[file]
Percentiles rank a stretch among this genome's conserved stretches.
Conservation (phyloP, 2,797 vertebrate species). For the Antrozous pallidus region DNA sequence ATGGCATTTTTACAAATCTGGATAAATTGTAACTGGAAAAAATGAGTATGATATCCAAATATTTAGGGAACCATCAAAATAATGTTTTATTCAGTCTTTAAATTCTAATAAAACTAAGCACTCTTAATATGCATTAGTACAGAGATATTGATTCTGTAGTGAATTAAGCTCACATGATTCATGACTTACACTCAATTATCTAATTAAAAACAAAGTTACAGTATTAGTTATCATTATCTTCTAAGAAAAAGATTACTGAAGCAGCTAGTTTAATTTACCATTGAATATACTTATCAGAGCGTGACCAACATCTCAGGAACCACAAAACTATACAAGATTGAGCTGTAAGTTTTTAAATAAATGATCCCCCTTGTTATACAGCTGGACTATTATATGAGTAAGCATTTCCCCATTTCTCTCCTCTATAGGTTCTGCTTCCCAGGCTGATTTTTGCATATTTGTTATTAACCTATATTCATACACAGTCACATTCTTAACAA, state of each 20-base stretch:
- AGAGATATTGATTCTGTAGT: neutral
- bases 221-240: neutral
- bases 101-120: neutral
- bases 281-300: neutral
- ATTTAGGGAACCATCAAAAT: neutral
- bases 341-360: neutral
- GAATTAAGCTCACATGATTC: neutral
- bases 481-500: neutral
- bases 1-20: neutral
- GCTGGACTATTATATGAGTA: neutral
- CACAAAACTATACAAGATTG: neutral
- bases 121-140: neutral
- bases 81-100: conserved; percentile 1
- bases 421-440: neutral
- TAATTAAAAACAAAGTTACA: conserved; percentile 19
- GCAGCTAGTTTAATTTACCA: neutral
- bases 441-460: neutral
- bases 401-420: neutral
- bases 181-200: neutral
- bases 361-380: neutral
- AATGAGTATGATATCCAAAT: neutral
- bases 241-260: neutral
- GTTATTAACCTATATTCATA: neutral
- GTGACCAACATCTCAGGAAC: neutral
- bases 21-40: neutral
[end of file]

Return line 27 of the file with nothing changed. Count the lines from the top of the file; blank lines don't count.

- bases 21-40: neutral